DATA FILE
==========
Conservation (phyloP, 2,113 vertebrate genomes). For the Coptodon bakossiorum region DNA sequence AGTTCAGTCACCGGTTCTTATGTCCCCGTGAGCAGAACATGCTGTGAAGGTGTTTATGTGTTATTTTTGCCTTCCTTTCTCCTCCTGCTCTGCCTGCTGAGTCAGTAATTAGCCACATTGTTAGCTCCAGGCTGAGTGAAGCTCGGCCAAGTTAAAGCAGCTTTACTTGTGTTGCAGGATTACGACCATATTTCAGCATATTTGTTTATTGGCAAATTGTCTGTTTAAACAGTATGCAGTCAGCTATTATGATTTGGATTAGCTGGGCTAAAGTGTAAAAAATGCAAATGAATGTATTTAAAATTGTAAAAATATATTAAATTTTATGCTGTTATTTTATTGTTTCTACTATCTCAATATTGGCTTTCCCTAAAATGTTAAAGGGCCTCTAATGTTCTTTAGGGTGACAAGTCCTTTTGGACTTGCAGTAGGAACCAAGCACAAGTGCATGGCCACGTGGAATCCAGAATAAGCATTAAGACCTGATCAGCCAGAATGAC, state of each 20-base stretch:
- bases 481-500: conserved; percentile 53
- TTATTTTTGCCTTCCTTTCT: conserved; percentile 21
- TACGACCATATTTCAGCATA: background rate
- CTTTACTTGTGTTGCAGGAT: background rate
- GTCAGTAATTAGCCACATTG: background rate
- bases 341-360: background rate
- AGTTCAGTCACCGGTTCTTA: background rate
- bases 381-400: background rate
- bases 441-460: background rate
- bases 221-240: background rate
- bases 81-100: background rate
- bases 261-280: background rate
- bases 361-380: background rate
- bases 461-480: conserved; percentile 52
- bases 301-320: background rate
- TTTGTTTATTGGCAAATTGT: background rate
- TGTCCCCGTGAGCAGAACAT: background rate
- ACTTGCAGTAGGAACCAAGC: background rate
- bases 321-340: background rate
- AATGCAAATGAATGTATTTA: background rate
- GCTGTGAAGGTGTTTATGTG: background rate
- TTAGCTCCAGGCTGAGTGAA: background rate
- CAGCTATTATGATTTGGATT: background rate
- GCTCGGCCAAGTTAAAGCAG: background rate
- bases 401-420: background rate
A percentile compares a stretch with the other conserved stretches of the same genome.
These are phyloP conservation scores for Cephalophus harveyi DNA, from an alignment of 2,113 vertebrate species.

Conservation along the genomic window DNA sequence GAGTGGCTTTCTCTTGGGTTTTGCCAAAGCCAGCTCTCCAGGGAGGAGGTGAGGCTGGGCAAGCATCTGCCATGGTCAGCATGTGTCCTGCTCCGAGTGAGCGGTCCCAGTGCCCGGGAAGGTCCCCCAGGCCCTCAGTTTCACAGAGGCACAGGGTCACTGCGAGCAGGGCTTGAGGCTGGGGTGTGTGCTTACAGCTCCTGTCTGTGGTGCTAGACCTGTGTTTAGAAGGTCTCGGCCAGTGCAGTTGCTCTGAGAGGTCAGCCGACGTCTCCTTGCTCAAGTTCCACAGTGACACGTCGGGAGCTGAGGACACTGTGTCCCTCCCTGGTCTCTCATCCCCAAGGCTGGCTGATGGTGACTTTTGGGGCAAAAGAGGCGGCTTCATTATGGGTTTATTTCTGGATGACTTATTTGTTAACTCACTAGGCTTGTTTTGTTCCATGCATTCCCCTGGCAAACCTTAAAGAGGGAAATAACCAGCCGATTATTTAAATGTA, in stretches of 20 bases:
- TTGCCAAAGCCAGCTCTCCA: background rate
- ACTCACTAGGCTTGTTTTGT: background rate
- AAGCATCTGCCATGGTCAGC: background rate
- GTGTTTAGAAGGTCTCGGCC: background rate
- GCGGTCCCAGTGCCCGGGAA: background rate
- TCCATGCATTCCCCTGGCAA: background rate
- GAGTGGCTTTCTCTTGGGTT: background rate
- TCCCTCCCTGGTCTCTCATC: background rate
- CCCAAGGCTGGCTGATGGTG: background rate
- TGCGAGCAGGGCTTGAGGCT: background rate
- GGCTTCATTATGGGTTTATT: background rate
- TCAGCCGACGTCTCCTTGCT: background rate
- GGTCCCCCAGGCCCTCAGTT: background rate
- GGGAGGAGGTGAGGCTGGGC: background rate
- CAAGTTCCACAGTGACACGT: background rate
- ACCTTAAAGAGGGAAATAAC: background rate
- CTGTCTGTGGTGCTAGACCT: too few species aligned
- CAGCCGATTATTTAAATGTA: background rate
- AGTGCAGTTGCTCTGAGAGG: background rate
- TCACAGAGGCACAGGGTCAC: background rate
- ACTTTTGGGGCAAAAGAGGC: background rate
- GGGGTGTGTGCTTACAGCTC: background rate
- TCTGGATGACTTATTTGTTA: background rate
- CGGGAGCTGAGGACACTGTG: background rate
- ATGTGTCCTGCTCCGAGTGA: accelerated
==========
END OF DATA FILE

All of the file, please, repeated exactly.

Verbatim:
Conservation (phyloP, 2,113 vertebrate genomes). For the Coptodon bakossiorum region DNA sequence AGTTCAGTCACCGGTTCTTATGTCCCCGTGAGCAGAACATGCTGTGAAGGTGTTTATGTGTTATTTTTGCCTTCCTTTCTCCTCCTGCTCTGCCTGCTGAGTCAGTAATTAGCCACATTGTTAGCTCCAGGCTGAGTGAAGCTCGGCCAAGTTAAAGCAGCTTTACTTGTGTTGCAGGATTACGACCATATTTCAGCATATTTGTTTATTGGCAAATTGTCTGTTTAAACAGTATGCAGTCAGCTATTATGATTTGGATTAGCTGGGCTAAAGTGTAAAAAATGCAAATGAATGTATTTAAAATTGTAAAAATATATTAAATTTTATGCTGTTATTTTATTGTTTCTACTATCTCAATATTGGCTTTCCCTAAAATGTTAAAGGGCCTCTAATGTTCTTTAGGGTGACAAGTCCTTTTGGACTTGCAGTAGGAACCAAGCACAAGTGCATGGCCACGTGGAATCCAGAATAAGCATTAAGACCTGATCAGCCAGAATGAC, state of each 20-base stretch:
- bases 481-500: conserved; percentile 53
- TTATTTTTGCCTTCCTTTCT: conserved; percentile 21
- TACGACCATATTTCAGCATA: background rate
- CTTTACTTGTGTTGCAGGAT: background rate
- GTCAGTAATTAGCCACATTG: background rate
- bases 341-360: background rate
- AGTTCAGTCACCGGTTCTTA: background rate
- bases 381-400: background rate
- bases 441-460: background rate
- bases 221-240: background rate
- bases 81-100: background rate
- bases 261-280: background rate
- bases 361-380: background rate
- bases 461-480: conserved; percentile 52
- bases 301-320: background rate
- TTTGTTTATTGGCAAATTGT: background rate
- TGTCCCCGTGAGCAGAACAT: background rate
- ACTTGCAGTAGGAACCAAGC: background rate
- bases 321-340: background rate
- AATGCAAATGAATGTATTTA: background rate
- GCTGTGAAGGTGTTTATGTG: background rate
- TTAGCTCCAGGCTGAGTGAA: background rate
- CAGCTATTATGATTTGGATT: background rate
- GCTCGGCCAAGTTAAAGCAG: background rate
- bases 401-420: background rate
A percentile compares a stretch with the other conserved stretches of the same genome.
These are phyloP conservation scores for Cephalophus harveyi DNA, from an alignment of 2,113 vertebrate species.

Conservation along the genomic window DNA sequence GAGTGGCTTTCTCTTGGGTTTTGCCAAAGCCAGCTCTCCAGGGAGGAGGTGAGGCTGGGCAAGCATCTGCCATGGTCAGCATGTGTCCTGCTCCGAGTGAGCGGTCCCAGTGCCCGGGAAGGTCCCCCAGGCCCTCAGTTTCACAGAGGCACAGGGTCACTGCGAGCAGGGCTTGAGGCTGGGGTGTGTGCTTACAGCTCCTGTCTGTGGTGCTAGACCTGTGTTTAGAAGGTCTCGGCCAGTGCAGTTGCTCTGAGAGGTCAGCCGACGTCTCCTTGCTCAAGTTCCACAGTGACACGTCGGGAGCTGAGGACACTGTGTCCCTCCCTGGTCTCTCATCCCCAAGGCTGGCTGATGGTGACTTTTGGGGCAAAAGAGGCGGCTTCATTATGGGTTTATTTCTGGATGACTTATTTGTTAACTCACTAGGCTTGTTTTGTTCCATGCATTCCCCTGGCAAACCTTAAAGAGGGAAATAACCAGCCGATTATTTAAATGTA, in stretches of 20 bases:
- TTGCCAAAGCCAGCTCTCCA: background rate
- ACTCACTAGGCTTGTTTTGT: background rate
- AAGCATCTGCCATGGTCAGC: background rate
- GTGTTTAGAAGGTCTCGGCC: background rate
- GCGGTCCCAGTGCCCGGGAA: background rate
- TCCATGCATTCCCCTGGCAA: background rate
- GAGTGGCTTTCTCTTGGGTT: background rate
- TCCCTCCCTGGTCTCTCATC: background rate
- CCCAAGGCTGGCTGATGGTG: background rate
- TGCGAGCAGGGCTTGAGGCT: background rate
- GGCTTCATTATGGGTTTATT: background rate
- TCAGCCGACGTCTCCTTGCT: background rate
- GGTCCCCCAGGCCCTCAGTT: background rate
- GGGAGGAGGTGAGGCTGGGC: background rate
- CAAGTTCCACAGTGACACGT: background rate
- ACCTTAAAGAGGGAAATAAC: background rate
- CTGTCTGTGGTGCTAGACCT: too few species aligned
- CAGCCGATTATTTAAATGTA: background rate
- AGTGCAGTTGCTCTGAGAGG: background rate
- TCACAGAGGCACAGGGTCAC: background rate
- ACTTTTGGGGCAAAAGAGGC: background rate
- GGGGTGTGTGCTTACAGCTC: background rate
- TCTGGATGACTTATTTGTTA: background rate
- CGGGAGCTGAGGACACTGTG: background rate
- ATGTGTCCTGCTCCGAGTGA: accelerated